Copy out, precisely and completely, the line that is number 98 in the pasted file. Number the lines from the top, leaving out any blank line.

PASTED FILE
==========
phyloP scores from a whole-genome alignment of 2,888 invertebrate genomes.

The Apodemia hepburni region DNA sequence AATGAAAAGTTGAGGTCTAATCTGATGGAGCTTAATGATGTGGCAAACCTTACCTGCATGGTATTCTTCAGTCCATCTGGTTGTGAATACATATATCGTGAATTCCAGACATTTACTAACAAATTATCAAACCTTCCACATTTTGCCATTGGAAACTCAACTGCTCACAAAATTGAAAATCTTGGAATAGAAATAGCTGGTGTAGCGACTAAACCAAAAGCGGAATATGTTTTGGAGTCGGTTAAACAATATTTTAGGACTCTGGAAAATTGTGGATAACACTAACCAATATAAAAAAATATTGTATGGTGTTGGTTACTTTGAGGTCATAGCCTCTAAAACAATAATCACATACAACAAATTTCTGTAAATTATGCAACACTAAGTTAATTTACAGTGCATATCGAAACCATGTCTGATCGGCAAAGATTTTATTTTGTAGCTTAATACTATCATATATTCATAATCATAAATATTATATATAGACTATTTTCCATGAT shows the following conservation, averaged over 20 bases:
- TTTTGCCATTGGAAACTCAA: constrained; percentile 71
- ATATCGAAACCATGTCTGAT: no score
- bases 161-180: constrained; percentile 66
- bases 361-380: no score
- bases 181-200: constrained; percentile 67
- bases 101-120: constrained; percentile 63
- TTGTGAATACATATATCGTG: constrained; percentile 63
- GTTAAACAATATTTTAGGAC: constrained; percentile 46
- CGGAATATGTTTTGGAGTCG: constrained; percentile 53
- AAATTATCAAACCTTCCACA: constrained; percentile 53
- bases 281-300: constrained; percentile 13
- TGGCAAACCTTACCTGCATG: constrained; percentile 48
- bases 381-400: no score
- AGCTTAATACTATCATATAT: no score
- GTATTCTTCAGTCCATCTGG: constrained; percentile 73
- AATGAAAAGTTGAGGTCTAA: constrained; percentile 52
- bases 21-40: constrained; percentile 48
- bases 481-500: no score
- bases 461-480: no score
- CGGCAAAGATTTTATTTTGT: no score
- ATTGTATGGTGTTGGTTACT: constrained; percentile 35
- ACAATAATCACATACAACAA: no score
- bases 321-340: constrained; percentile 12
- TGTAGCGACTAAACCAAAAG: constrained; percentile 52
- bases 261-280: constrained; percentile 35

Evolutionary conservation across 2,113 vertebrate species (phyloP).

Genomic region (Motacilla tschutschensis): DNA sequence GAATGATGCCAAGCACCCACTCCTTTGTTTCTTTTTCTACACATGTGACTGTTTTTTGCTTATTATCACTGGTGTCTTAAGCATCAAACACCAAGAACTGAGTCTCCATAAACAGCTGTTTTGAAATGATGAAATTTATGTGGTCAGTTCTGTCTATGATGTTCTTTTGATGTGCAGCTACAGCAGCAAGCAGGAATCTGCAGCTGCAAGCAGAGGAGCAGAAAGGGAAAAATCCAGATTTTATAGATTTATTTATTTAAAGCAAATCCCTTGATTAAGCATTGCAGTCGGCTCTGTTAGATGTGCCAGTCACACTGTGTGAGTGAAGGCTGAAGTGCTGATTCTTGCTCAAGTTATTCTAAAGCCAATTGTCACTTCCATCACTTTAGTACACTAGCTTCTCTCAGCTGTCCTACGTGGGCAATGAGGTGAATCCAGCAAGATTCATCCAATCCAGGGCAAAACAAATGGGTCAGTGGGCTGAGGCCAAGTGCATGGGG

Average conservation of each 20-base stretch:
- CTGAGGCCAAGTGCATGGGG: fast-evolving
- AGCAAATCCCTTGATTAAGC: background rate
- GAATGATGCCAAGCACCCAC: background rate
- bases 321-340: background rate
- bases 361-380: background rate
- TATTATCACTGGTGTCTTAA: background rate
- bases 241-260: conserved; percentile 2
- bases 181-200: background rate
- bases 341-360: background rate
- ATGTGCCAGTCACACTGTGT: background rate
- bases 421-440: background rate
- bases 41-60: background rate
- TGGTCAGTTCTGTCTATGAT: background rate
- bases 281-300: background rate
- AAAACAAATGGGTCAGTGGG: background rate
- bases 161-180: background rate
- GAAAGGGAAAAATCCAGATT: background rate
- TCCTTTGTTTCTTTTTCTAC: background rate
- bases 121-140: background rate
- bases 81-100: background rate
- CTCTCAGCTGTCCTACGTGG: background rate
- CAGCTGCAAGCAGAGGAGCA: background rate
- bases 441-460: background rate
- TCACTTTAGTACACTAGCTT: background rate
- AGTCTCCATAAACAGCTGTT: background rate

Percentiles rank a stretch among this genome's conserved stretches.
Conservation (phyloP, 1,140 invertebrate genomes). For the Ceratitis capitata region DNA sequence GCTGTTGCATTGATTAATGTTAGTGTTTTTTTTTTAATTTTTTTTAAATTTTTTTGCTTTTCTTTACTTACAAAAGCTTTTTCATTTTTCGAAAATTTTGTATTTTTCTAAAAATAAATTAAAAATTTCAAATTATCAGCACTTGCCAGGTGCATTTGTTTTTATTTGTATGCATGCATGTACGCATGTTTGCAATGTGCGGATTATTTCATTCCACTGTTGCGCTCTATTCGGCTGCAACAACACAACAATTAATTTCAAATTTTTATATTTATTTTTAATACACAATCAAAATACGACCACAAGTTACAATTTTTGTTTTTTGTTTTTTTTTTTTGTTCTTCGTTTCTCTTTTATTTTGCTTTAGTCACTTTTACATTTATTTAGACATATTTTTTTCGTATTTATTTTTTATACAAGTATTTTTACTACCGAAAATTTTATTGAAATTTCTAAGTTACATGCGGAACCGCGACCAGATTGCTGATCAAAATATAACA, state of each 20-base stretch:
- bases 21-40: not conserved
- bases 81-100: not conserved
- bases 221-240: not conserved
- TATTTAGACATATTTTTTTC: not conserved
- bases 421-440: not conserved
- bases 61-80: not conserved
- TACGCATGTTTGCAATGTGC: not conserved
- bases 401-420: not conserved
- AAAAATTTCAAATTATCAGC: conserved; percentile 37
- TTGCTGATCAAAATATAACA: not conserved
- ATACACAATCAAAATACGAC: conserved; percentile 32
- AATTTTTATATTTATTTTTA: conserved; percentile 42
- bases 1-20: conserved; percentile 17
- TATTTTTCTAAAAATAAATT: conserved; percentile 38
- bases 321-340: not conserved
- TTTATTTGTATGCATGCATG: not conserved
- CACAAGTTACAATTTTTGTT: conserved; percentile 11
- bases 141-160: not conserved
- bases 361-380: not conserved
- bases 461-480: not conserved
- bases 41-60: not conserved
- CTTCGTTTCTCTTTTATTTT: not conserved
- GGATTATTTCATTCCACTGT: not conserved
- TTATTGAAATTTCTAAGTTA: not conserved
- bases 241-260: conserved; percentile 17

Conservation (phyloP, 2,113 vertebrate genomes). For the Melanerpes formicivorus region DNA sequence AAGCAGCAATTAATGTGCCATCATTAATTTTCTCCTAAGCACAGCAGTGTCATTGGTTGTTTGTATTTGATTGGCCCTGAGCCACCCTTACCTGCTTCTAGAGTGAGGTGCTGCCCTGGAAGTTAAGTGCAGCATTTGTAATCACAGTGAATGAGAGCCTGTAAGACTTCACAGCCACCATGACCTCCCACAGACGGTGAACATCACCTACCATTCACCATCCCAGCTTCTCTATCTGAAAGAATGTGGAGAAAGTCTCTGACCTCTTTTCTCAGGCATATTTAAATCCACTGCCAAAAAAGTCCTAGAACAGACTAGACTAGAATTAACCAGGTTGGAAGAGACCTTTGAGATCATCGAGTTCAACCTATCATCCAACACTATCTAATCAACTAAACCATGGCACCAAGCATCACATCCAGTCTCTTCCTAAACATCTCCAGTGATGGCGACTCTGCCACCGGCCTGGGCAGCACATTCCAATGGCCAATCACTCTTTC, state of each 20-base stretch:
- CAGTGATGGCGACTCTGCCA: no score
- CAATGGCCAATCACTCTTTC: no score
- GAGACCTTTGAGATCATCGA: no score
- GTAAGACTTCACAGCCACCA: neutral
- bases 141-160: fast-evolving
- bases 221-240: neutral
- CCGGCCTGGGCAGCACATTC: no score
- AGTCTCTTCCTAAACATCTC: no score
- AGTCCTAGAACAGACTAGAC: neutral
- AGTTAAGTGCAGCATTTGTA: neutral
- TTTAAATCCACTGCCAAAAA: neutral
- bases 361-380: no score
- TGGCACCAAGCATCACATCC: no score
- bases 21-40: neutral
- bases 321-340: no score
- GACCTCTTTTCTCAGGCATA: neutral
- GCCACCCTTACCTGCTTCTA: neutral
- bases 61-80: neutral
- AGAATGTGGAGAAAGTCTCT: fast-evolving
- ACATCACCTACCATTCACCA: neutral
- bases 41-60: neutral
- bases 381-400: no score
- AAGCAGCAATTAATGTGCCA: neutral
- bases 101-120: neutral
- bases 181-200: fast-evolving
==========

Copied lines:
- bases 321-340: no score